Hubble: Universe Is Expanding Faster Than It Should—and We Need a New Physics to Explain It

2_23_Hubble Ultra Deep Field
The Hubble telescope was used to produce this "Ultra Deep Field" view unveiled in 2014. H Teplitz and M Rafelski (IPAC/Caltech)/A Koekemoer (STScI)/R Windhorst (Arizona State University)/Z Levay (STScI)/ESA/NASA

Astronomers using the Hubble Space Telescope to make the most precise measurements ever of the universe's expansion have confirmed it seems to be swelling faster than expected.

Their new yardstick doesn't match up with predictions based on measurements of the early universe, and the team thinks a new physics will be needed to understand why.

The work builds on the 1998 Nobel Prize–winning discovery of the accelerating universe. The new results have been accepted for publication in the Astrophysical Journal.

"The community is really grappling with understanding the meaning of this discrepancy," said Adam Riess, Nobel Laureate and lead researcher for the project, in a statement.

Ancient Greek math and modern space scanning

For the past six years, Riess and his team have been working on refined measurements of the distances to other galaxies, using stars as milestones. They used this data to produce a new "Hubble constant," a value that calculates how fast the universe expands with time.

The team used ancient Greek geometry and a sophisticated scanning technique to produce their measurements, which stretch up to 10 times deeper into space than previous data.

The European Space Agency's Planck satellite studied the universe's early expansion on a mission from 2009 to 2013. It mapped the cosmic microwave background—lingering electromagnetic radiation from the Big Bang. Background radiation gives scientists a picture of the universe's expansion from 378,000 years after it exploded from a tiny singularity.

This early data predicts a trajectory for expansion that is 9 percent different to the new Hubble results.

12_5_Hubble Gas Cloud
The 25th anniversary of the Hubble Telescope was marked by this image featuring a giant hydrogen cloud in the Milky Way. NASA/ESA/Hubble Heritage Team (STScI/AURA)/A. Nota (ESA/STScI)/Westerlund 2 Science Team

Planck results put the current Hubble constant between 41.6 and 42.9 miles per second per megaparsec (3.3 million light years). But Riess and team's results give a higher value of 45.4 miles per second per megaparsec.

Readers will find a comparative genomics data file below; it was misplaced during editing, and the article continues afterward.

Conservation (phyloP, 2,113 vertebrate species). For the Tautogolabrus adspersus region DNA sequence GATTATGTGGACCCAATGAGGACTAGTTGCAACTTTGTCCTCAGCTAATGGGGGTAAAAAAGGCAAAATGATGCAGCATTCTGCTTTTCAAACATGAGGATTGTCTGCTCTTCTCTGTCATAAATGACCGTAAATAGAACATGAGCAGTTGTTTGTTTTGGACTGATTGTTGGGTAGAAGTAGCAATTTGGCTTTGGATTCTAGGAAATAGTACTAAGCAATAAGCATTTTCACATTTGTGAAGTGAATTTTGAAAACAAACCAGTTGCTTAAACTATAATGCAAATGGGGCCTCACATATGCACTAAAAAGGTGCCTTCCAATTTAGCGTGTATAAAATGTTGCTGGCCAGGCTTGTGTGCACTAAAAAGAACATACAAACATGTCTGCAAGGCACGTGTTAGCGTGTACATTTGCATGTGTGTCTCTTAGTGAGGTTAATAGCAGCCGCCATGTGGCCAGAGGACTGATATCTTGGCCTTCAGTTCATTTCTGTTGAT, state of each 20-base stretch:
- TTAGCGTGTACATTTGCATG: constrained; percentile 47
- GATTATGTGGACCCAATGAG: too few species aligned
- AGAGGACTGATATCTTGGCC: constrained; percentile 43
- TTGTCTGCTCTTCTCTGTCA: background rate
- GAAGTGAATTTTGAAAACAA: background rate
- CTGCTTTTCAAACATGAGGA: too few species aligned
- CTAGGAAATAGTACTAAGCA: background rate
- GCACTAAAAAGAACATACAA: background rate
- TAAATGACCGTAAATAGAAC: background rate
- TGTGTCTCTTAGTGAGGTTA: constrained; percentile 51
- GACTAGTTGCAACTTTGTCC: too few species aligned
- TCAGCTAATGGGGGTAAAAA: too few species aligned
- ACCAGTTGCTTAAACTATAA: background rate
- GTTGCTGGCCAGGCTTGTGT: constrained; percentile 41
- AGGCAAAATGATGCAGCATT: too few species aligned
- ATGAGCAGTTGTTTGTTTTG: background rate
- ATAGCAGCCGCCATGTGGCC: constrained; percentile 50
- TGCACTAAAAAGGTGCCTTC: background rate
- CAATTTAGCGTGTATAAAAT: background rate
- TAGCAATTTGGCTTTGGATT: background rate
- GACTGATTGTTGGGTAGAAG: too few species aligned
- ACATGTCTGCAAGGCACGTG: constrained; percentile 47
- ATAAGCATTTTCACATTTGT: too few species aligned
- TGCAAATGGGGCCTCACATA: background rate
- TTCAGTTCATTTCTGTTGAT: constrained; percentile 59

There is only a 1 in 5,000 chance this discrepancy is a coincidence, according to the new data.

"Both results have been tested multiple ways, so barring a series of unrelated mistakes," Riess explained, "it is increasingly likely that this is not a bug but a feature of the universe."

Dark energy, dark radiation or dark matter?

Riess proposed a number of possible "dark" explanations for this astronomical mismatch.

Dark energy, he suggested, might be dragging galaxies apart with greater—or growing—strength. Acceleration wouldn't have a constant value in this case.

Another explanation comes from tiny sterile neutrinos. This new kind of subatomic particle would travel close to the speed of light and be affected only by gravity. Sterile neutrinos would form "dark radiation," which does not interact with any of the fundamental forces in the Standard Model of particle physics.

A third possibility suggests that elusive dark matter—which is invisible and not comprised of the protons, neutrons and electrons that make up atoms—has a stronger relationship with normal matter or radiation than previously believed.

These scenarios would change scientists' understanding of the early universe, and undermine a Hubble constant based on such measurements.

This could explain the discrepancy between the Planck results and these new results.

The team is still striving for even more precise cosmic measurements. They will use data from Hubble and the ESA Gaia space observatory to refine their results. Team member Stefano Casertano added: "This precision is what it will take to diagnose the cause of this discrepancy."